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Remaking Singapore



A Personal View

by Kenneth Lyen

A crisis or a setback forces us to analyse our current problems, to re-examine our goals, and to make new plans for the future. It is therefore timely that committees for the remaking of Singapore have been set up.

The paradox is that on paper, Singapore should be a utopia. Compared to most cities in the world, it has one of the best public housing, it has an efficient health service, universal education, relatively low unemployment even during a recession, excellent transport and telecommunications, and most important it has a government and civil service free from corruption.

And yet something important is missing. You sense it when you observe that silence follows an invitation for audiences to ask questions after a lecture, the poor attendance of art exhibitions and concerts, lukewarm applause after plays, and the lack of lively debate in parliament.

What is missing in Singapore is passion. After decades of an educational system that is based on a teacher-centric system where students only talk when asked to, and a paternalistic government that does all the thinking for its populace, most Singaporeans have become somewhat docile and do not challenge authority. Singapore is a clean and efficient city, but it has no soul. Well, almost none.

The present economic crisis has uncovered this fundamental weakness in our society. We find that we do not have the flexibility of mindset to adapt to adversity, we do not have a suitcase of innovations to power the next great leap forward, we do not have the street smarts to avoid investing in international businesses doomed to failure.

The solution has to be multifactorial. Families must play a pivotal role. What I would like to see is a nuclear family that has a loving and non-threatening environment, in which the seeds of creative thinking and challenging authority should be fostered rather than suppressed. Working mothers should be given more time to be with their children, and more opportunities for family activities are available.

Education needs a radical revamp. I would envisage schools where teachers love teaching, where diversity is tolerated, and where it is realised that examinations are not an end in itself. Small class sizes with individualised teaching methods at the student’s own pace of learning, with a syllabus that does not overload, and a balanced diet of mathematics, science, languages, national and civic education, computing skills, art, music, drama, sports, and other subjects that the child can elect to study. Practical skills are extremely important, and children should be encouraged to build their own electronic gadgets, assemble their own radios and computers, and make their own bioscience and chemical discoveries.

Too few Singapore children read for leisure, and this habit needs to be cultivated further. Words are the tools of thought, and the ability to express one’s thoughts is vital for critical thinking. Hence the need for children to write more essays, stories, poems, and plays. Students should be encouraged to question everything, and to challenge established ideas. Wherever possible, they should not be spoonfed answers, but encouraged to work out solutions for themselves. Curiosity and the passion for learning, must be amplified and not stifled.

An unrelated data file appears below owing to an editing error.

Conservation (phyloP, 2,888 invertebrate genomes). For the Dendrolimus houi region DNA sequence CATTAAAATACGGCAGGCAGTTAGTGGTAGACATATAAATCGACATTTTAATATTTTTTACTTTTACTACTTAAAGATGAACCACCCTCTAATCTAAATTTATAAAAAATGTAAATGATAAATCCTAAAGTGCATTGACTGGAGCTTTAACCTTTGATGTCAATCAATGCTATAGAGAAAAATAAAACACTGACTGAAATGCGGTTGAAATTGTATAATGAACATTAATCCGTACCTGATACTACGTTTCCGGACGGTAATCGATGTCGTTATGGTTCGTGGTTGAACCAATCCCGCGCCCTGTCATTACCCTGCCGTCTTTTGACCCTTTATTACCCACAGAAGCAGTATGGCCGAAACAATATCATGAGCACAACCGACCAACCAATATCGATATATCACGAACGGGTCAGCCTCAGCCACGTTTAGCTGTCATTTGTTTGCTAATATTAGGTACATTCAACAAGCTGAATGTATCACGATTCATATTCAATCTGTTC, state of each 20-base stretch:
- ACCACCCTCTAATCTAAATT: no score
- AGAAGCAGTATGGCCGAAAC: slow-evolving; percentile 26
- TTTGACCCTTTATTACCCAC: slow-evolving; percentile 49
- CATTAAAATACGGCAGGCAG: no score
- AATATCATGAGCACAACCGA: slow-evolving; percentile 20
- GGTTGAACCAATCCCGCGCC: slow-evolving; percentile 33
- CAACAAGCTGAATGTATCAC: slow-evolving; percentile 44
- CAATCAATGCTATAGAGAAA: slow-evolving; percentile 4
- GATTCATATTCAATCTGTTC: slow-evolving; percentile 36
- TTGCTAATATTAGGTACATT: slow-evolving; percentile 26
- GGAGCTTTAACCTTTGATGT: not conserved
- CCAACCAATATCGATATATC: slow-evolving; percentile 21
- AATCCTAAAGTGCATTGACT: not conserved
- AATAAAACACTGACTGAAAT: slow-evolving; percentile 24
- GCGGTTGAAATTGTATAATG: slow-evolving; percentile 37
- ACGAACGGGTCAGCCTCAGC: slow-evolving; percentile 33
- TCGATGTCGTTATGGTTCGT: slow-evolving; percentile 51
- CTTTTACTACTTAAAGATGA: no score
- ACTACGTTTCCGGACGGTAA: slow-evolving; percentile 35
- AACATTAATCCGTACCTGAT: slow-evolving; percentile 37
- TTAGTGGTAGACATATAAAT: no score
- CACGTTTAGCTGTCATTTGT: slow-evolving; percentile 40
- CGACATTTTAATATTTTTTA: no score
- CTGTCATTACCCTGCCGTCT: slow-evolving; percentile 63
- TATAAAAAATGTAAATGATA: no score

Special education must not be forgotten. I would like to see far greater integration of the disabled in society, and this requires restructuring our present schools together with public education.

Art is an important facet of developing one’s aesthetic and emotional sensitivities. It gives Singapore the soul that is currently at low ebb. Unfortunately bureaucracies are least well equipped to nurture the arts. By their very nature, the arts are creative. Recognition of this is difficult at the best of times, and hence there needs to be support for a considerable variety in the arts. Government can best help by sponsoring or subsidising performances and performance spaces, exhibitions, publicity, and championing our arts overseas. I would be quite bold to say that now is the time to lift censorship for the performing arts, music, videos, and publications. The onus should be on the producers to inform the public whether or not it is suitable for young children, and what sort of potentially offensive materials might be contained. If the material is offensive, it is not the government’s role to police the arts, but rather it should be left to the public to voice their opinions.

The problem of a rapidly aging society is currently being looked into. I would like to see the elderly given opportunities to earn a living by being given work with the necessary retraining. They may need specialised accommodation, a barrier-free environment, and ample leisure activities, so that they can enjoy a full life. Youths should be encouraged to visit the elderly and to interact meaningfully with them.

Finally, we must not throw out the baby with the bath water. Singapore has achieved a staggering amount since its independence in 1965. We should not take for granted the achievements of racial harmony, a free and safe environment, a relatively low incidence of drug-taking, good cheap food, fine public housing, universal education, almost full employment, and good government. I am already proud to be a Singaporean. But it would make me prouder to say that Singapore is a city-state whose populace is characterised not only by integrity, but also by civility, caring, appreciation of the arts and a passion for life.